From the age of 5, I was in Wales again, living on the fringes of a so-called 'new town.' With its 1960s urban architecture, countless roundabouts, concrete and car parks, I never really felt at home there. We were fortunate to have a large garden though, as did my grandmother, and I spent a lot of time out of doors, climbing trees and building dens and creating my own mini-menagerie of worms, caterpillars and snails.
4. If you were going away on a very long journey and you could take only four books — one fiction, one poetry, one non-fiction, one literary criticism — what would they be?
The Waves by Virginia Woolf; Les Murray's Translations from the Natural World; Hélène Cixous' essay The Laugh of the Medusa. I'm finding it more challenging to narrow down my non-fiction choice; can't decide between The Spell of the Sensuous by David Abram, Arctic Dreams by Barry Lopez, This Cold Heaven by Gretel Ehrlich, and Wild by Jay Griffiths.
5. What was your most keen interest between the ages of ten and twelve?
Trying to persuade my parents to let me have a puppy. I don't have siblings and really craved, and relished, the company of animals. I spent as much time with my cousins' and friends' dogs as I could, but my parents didn't relent and let me have a dog of my own until I was nearly 12.
Where is the borderline between animality and humanity? What are the animal possibilities of the self?
6. At what point did you discover your ability with poetry?
I am not sure if/when I discovered an ability, but I certainly discovered a love of writing — stories and short plays as well as poetry — when I was about seven years old. Being an only child, I made my own entertainment through writing; the characters, both human and non-human animal, that I was creating were like an extended family.
7. Do you have an engine that drives your artistic practice and if so, can you comment on it?
I am a passionate believer in the potential of poetry to inspire shifts in perception and create new patterns of thought and experience, and, to that end, I feel committed to writing poetry with an ecological focus. I am also something of a perfectionist, which can be both a blessing and a curse: long after my work is published, I still itch to tinker with it.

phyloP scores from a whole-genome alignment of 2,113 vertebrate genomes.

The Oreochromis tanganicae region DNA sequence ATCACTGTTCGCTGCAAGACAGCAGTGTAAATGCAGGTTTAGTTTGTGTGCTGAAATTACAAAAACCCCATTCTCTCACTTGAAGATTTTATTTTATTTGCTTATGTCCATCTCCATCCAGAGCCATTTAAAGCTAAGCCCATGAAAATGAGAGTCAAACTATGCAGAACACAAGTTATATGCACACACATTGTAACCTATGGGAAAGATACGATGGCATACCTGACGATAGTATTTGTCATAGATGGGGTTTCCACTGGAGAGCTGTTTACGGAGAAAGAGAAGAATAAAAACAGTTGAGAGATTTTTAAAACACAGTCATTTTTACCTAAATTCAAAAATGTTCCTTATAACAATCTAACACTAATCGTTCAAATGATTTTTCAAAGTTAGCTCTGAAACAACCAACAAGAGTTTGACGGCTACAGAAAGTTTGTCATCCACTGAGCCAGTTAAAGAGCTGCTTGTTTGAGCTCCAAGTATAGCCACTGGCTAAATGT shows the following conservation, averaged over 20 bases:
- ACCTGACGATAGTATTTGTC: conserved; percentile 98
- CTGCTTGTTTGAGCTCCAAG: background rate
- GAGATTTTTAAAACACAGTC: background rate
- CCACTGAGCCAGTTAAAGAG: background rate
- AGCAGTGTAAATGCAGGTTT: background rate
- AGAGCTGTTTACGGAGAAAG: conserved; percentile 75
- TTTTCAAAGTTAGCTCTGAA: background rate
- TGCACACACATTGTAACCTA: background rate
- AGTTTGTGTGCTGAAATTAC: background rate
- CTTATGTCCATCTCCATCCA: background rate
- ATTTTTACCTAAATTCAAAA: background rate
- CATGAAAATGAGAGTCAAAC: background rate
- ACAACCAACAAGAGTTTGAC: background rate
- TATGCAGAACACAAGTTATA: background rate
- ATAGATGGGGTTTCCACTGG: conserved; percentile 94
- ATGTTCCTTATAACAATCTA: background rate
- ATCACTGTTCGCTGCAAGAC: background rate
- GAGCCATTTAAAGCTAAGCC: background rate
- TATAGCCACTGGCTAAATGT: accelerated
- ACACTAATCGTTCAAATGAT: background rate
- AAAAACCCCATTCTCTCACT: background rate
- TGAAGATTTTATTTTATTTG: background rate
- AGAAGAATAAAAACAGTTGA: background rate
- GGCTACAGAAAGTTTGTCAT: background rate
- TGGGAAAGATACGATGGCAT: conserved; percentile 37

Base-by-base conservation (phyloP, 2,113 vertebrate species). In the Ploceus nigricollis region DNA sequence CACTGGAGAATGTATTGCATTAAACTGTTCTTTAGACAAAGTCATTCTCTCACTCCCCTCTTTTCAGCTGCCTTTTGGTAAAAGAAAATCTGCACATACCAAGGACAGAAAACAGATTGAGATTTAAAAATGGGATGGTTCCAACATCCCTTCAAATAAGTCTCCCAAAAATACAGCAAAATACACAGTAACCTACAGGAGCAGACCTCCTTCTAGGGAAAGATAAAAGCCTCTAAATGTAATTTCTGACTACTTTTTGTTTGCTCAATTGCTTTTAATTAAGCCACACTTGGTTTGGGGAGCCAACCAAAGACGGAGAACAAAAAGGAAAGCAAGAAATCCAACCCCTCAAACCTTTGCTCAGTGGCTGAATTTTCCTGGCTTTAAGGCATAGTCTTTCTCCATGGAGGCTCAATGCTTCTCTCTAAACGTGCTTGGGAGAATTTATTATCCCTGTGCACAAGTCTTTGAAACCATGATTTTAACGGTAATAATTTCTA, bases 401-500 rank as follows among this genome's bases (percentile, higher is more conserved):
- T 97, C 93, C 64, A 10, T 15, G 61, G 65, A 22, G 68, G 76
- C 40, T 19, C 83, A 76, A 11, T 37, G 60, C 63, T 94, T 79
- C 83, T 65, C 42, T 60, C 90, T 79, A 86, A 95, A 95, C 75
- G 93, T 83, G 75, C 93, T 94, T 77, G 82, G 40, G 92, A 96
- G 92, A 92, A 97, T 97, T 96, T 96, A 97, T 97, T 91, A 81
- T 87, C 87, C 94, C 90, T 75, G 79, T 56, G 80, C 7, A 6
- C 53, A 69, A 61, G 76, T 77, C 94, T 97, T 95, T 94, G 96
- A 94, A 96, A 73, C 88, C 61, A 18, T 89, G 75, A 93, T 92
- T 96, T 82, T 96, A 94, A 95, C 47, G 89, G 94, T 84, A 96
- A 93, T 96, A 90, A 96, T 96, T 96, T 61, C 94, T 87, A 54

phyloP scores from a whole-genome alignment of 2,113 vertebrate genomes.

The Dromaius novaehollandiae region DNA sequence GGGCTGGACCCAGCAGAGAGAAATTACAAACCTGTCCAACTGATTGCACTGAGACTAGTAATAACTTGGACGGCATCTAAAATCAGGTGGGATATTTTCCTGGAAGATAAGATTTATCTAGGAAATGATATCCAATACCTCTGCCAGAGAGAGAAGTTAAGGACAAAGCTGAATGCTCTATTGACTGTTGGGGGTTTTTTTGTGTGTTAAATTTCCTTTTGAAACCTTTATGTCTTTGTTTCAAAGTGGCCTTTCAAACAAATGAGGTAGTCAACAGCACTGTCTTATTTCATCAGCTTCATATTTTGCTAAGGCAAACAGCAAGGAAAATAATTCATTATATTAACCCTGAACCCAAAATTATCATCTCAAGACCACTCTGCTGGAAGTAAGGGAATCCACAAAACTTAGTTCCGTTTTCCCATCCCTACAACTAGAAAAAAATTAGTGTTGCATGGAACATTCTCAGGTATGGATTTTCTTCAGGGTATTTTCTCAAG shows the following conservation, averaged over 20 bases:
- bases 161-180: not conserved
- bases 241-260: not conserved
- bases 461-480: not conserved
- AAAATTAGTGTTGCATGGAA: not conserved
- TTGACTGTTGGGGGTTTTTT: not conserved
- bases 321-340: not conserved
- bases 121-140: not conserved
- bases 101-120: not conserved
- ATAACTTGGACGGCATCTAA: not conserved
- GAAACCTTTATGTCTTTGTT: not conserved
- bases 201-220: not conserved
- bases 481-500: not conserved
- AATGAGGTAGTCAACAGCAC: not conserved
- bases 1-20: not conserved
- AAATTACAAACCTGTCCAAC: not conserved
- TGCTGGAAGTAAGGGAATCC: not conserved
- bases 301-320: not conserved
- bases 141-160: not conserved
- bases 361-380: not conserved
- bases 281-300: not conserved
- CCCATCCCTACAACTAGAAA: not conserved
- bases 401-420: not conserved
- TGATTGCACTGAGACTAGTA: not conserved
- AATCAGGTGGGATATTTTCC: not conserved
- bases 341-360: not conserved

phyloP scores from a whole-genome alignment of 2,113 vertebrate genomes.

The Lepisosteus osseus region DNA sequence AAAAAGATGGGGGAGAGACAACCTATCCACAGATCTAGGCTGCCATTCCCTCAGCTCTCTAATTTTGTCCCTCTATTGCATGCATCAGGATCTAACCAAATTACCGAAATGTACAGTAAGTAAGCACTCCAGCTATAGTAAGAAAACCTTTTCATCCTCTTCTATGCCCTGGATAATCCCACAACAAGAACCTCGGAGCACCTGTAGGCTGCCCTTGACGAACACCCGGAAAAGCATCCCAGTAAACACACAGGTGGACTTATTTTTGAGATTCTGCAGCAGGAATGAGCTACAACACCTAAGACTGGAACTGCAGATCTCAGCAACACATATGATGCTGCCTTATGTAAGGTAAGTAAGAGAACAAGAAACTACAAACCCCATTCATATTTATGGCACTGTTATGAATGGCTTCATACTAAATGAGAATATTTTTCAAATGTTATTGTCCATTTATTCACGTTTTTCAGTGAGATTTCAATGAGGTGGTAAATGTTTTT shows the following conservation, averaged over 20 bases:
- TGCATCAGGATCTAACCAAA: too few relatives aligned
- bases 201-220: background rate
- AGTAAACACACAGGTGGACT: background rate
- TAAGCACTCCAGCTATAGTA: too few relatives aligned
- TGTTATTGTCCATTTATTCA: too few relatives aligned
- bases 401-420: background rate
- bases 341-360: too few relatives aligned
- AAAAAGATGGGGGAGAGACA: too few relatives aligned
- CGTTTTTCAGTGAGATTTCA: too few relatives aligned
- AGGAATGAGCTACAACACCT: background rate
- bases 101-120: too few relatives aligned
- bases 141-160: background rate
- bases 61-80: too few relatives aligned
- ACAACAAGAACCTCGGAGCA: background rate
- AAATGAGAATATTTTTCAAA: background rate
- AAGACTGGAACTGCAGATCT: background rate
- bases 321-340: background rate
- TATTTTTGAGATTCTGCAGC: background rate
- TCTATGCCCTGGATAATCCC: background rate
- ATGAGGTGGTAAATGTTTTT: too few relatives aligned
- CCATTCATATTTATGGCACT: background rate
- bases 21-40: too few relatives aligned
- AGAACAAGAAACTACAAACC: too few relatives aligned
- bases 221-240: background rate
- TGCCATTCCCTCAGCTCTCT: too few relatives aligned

8. If you were to meet someone who seriously wants to write poetry, someone who admires and resonates with the type of work you do, and they clearly have real talent and asked you for some general advice, what would that be?
Rather than offering technical advice, I'd be keen to talk about emotional survival strategies: the need for persistence, and how to keep bashing away in the face of rejection.
9. Do you have a current question or preoccupation that you could share with us?
For the past few years, I've been obsessed with, and written poems galore, on animal-human metamorphosis. My new collection of poetry, skindancing, themed around shapeshifting and our dys/functional relationship with the wild, will be published in 2015. My sources of inspiration include animal-human shapeshifting tales from a number of different cultures, from Inuit to Celtic, Native American to Norse, as well as the work of visual and performance artists — plus personal experience of shamanic journeying and shamanic trance dance. I am attempting to explore a range of questions; for example, where is the borderline between animality and humanity? What are the animal possibilities of the self? Is it feasible to believe that exploring the 'becoming animal' theme through poetry may help to reestablish the connection with the animal parts of ourselves, and with the wider natural world, where we are just one animal among many — the connection at that Western culture has lost?
10. What does the term 'wild culture' mean to you?
To write, paint, dance, sing while always sensing, in David Abram's words, 'the soil beneath the pavement,' and, even when indoors, 'the moon's gaze upon the roof.'
11. If you would like to ask yourself a final question, what would it be?
Returning to question 4, have you made that non-fiction decision yet?
First published in The Journal of Wild Culture on April 16, 2014.
SUSAN RICHARDSON is a poet, performer and educator based in Wales. Her latest collection, Where the Air is Rarefied, a collaboration with visual artist Pat Gregory, focuses on environmental and mythological themes relating to the Arctic and sub-Arctic. Her third collection, skindancing, themed around human-animal metamorphosis and exploring our dys/functional relationship with the wild, will be published in 2015.
Top photo: Archives Office of Tasmania.